At the start of the year, I made a reading resolution. At the top most of this list is the resolution to read more and buy less. I guess I was overestimating myself although I have already admitted at the start that it would be a moot mission as I began buying as much book as I could. In three months, I was able to buy more than twice than what I have read. Gee. Oh well, I have an innate understanding of myself I guess.
While I’m kicking myself for my voracious appetite for books, let me first share my golden haul for the first quarter of 2018. Although I bought some of these books fresh from the bookstore, most of them were bought from online sellers. Reading is helping me become a more sociable person. At least on the side of social media. This list doesn’t include my Big Bad Wolf PH book haul which you can check by clicking on the below links:
Due to the volume of books I have bought, I have cut this piece into two. Happy reading!
“The more that you read, the more things you will know. The more that you learn, the more places you’ll go.” ― Dr. Seuss, I Can Read With My Eyes Shut!
Title: An American Marriage
Author: Tayari Jones
Publisher: Algonquin Books of Chapel Hill
Publishing Date: 2018
No. of Pages: 308
Synopsis: “Newlyweds Celestial and Roy are the embodiment of both the American Dream and the New South. He is a young business executive and she is an artist on the brink of an exciting career. But as they settle into the routine of their life together, they are suddenly ripped apart by circumstances neither could have imagined when, while visiting Roy’s parent in their small Louisiana town, Roy is arrested and sentenced to twelve years in prison for a crime Celestial knows he didn’t commit.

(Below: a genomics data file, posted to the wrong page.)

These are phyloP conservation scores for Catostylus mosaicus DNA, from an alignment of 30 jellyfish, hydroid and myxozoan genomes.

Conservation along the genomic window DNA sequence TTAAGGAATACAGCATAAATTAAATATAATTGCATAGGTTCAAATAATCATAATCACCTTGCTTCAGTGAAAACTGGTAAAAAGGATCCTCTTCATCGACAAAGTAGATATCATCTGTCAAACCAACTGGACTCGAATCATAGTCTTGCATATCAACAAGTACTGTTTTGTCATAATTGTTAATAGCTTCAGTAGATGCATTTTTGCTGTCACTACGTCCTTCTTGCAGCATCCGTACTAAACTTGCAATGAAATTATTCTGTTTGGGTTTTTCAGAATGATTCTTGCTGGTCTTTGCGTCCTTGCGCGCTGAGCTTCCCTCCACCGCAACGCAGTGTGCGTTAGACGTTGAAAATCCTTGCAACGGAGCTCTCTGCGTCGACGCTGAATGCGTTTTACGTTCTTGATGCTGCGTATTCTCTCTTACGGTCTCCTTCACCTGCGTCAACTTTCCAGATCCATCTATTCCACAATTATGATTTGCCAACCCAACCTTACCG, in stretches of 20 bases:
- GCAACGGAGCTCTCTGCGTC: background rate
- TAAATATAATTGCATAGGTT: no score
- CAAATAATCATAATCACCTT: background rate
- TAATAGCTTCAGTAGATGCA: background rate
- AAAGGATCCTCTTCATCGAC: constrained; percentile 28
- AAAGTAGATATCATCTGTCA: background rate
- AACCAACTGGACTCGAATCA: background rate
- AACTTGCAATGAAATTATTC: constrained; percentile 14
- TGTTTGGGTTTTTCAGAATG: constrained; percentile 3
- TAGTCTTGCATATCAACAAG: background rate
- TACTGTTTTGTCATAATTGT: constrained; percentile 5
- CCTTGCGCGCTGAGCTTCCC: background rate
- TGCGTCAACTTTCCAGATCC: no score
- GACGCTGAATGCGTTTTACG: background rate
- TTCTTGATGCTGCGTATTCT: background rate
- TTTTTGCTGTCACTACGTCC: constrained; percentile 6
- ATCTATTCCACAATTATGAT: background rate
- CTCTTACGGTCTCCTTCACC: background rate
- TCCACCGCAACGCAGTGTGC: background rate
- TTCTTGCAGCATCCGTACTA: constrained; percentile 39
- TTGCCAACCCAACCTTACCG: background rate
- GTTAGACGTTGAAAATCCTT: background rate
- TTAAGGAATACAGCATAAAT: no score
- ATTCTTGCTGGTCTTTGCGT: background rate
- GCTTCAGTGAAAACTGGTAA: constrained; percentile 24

Though fiercely independent, Celestial finds herself unmoored, taking comfort in Andre, her childhood friend and Roy’s best man at her wedding. As Roy’s time in prison passes, she is unable to hold on to the love that has been her center. When, after five years, Roy’s conviction is suddenly overturned and he returns to Atlanta ready to resume their life together; Celestial is faced with a soul-wrenching decision: whether to let go or to try to rebuild a marriage that has lost its underpinnings.”
For my review of Tayari Jones’ latest work, click here.
Title: Call Me By Your Name
Author: Andre Aciman
Publishing Date: 2018
No. of Pages: 248
Synopsis: “Call Me by Your Name is the story of a sudden and powerful romance that blossoms between an adolescent boy and a summer guest at his parents’ cliff-side mansion on the Italian Riviera. Unprepared for the consequences of their attraction, at first each feigns indifference. But during the restless summer weeks that follow, unrelenting buried currents of obsession and fear, fascination and desire, intensify their passion as they test the charged ground between them. What grows from the depths of their spirits is a romance of scarcely six weeks’ duration and an experience that marks them for a lifetime. For what the two discover on the Riviera and during a sultry evening in Rome is the one thing both already fear they may never truly find again: total intimacy.” (Source: Goodreads)
Title: If On A Winter’s Night A Traveler
Author: Italo Calvino
Translator: William Weaver
Publisher: Harcourt, Inc.
Publishing Date: 1981
No. of Pages: 260
Synopsis: “If on a winter’s night a traveler turns out to be not one novel but ten, each with a different plot, style, ambiance, and author, and each interrupted at a moment of suspense. Together they form a labyrinth of literatures, known and unknown, alive and extinct, through which two readers, a male and a female, pursue the story lines that intrigue them – and one another.”
Title: The Monk of Mokha